By Taddeo Bwambale and Aisha Naiga
AT least 2.7 million Ugandans are no longer at risk of contracting river blindness in infection in Uganda, the state minister for health (primary healthcare), Dr Sarah Opendi has said.
River blindness, known scientifically as onchocerciasis, is a parasitic infection that can cause intense itching, skin discoloration, rashes, and eye disease that can lead to permanent blindness.
It is transmitted through bites of female black flies that breed in fast-flowing streams and rivers, hence the commonly known name of 'river blindness'.
At its peak, river blindness was endemic in 35 districts, with an estimated 4.2 million people at risk of infection.
A report by the Uganda onchocerciasis elimination expert advisory committee on Thursday shows that transmission the disease has been transmitted in 14 focal sites out of 17.
The 14-member advisory committee that comprises local and international health experts meets annually to review progress and advise the health ministry on efforts to eliminate river blindness.
At its meeting in Kampala on Thursday, the committee confirmed that transmission of the disease had been interrupted in Moyo district and recommended that mass treatment be halted.
The advisory team recommended that mass treatment of residents with ivermectin in the district be halted but post-treatment surveillance will be conducted in the area for at least three years.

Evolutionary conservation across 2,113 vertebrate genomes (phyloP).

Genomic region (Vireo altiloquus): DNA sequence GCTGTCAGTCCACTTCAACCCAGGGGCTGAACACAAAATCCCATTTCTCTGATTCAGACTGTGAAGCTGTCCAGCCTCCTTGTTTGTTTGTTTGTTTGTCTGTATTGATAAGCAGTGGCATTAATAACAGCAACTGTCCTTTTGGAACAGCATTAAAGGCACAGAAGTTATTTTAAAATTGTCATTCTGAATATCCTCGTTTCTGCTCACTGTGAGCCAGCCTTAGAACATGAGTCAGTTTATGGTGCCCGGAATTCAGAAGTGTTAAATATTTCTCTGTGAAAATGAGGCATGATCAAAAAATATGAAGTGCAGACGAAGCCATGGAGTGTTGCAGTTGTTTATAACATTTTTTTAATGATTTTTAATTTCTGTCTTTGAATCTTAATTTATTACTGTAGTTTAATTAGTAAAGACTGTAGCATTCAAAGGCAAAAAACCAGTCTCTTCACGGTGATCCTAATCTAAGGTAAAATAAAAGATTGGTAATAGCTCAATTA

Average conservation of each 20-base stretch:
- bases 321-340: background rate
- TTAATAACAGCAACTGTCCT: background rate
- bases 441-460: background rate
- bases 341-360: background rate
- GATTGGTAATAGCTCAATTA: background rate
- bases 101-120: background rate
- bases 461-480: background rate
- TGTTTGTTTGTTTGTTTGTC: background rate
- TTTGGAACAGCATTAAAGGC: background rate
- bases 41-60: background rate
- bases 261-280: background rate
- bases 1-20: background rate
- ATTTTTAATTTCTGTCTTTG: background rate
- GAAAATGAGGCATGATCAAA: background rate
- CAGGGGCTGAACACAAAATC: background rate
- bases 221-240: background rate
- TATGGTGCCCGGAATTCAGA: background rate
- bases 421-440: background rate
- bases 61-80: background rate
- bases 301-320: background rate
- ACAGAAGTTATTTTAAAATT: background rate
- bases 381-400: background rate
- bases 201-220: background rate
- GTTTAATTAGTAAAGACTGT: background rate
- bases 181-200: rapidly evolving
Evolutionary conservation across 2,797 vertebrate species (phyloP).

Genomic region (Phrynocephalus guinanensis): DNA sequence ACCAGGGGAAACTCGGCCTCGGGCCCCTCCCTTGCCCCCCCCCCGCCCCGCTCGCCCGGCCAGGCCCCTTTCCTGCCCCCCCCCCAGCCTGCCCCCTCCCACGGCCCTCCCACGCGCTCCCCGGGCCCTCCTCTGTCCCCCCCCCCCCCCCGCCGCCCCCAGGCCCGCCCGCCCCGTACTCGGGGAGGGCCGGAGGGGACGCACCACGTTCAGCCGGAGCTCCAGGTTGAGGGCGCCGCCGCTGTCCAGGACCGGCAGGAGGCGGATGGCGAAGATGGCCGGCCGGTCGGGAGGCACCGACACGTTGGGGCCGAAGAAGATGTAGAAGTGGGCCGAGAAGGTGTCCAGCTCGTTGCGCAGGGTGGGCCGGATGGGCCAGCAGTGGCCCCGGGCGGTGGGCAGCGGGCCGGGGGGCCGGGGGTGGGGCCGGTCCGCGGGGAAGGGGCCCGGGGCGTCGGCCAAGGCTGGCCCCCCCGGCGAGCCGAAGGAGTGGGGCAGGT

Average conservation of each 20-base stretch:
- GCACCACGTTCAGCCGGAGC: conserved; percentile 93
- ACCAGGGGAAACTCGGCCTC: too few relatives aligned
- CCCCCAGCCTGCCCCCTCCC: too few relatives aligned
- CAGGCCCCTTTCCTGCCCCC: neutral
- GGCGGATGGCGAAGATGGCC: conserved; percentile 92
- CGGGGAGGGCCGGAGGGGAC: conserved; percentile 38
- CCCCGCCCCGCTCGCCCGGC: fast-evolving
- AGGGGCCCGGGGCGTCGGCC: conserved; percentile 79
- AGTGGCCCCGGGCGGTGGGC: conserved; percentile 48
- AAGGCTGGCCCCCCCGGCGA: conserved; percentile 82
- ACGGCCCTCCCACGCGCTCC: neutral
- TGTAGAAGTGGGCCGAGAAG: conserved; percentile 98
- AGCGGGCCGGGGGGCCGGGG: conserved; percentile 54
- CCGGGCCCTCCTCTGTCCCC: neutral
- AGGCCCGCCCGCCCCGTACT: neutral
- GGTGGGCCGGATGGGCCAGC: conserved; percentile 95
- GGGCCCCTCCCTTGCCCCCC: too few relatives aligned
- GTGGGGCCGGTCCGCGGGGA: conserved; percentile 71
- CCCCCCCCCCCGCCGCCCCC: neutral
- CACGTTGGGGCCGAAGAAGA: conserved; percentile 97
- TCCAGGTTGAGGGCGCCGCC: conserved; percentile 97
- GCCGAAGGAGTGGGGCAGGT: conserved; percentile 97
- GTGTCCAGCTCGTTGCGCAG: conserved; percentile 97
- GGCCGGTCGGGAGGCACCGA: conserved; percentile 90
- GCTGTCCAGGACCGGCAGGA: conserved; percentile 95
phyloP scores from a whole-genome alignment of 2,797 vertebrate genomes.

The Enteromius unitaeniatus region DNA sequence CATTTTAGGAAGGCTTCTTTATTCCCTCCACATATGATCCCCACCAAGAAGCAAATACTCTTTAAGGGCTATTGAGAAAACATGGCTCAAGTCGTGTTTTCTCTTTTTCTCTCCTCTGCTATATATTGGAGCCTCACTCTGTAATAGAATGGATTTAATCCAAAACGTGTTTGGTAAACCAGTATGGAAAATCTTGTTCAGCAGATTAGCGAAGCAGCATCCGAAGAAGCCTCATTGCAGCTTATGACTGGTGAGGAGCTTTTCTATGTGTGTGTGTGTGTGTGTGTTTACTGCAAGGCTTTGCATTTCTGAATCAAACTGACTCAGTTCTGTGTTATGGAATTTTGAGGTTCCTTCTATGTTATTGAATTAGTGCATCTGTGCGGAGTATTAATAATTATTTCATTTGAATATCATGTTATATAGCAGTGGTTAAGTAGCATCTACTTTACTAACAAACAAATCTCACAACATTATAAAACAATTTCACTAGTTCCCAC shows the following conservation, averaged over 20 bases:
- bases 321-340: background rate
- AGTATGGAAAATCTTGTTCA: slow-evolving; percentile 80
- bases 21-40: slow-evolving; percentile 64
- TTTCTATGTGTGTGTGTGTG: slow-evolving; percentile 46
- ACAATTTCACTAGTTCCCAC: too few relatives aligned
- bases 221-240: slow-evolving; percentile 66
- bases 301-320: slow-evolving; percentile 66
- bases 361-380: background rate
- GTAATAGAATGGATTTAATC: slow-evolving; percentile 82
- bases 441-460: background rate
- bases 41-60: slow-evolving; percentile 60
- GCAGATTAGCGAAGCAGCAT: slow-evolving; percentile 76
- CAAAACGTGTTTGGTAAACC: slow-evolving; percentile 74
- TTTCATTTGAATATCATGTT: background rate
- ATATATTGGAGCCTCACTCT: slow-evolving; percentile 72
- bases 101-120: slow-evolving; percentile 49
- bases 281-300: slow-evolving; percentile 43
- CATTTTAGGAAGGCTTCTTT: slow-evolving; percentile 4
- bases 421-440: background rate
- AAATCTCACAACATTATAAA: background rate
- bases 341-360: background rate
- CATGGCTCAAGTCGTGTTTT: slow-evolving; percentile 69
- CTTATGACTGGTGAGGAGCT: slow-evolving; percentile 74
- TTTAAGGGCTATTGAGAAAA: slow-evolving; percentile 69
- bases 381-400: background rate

Arua, Nebbi, Zombo, Buliisa, Hoima and Masindi are classified as areas where transmission may have been interrupted, after recording a drop in number of infected persons and black flies.
Prevalence of river blindness in Uganda has dropped from 70% in 1993 to about 5% presently.
In 2007, Uganda was the first African country to adopt the approach of eliminating the disease by combining mass treatment of patients and spraying to kill the black fly.
Dr Opendi attributed Uganda’s success to a combined approach that employs the use of village health teams, a robust surveillance network and engaging district leaders in affected sites.
She said Uganda was on course to meet its target of eliminating river blindness and other neglected tropical diseases such as trachoma, elephantiasis and bilharzia by 2020.
The ministry of health, with support from the Carter Center, has set up a molecular laboratory in Kampala to test prevalence of river blindness infection in affected districts,
Dr Edridah Tukamuhebwa, the health ministry’s focal person on neglected tropical diseases (NTDs) said the new lab would help quicken analysis of specimen from river blindness patients.
Tukamuhebwa said the lab would also help in quick diagnosis of Malaria, elephantiasis and trachoma which are endemic in regions where river blindness has been prevalent.
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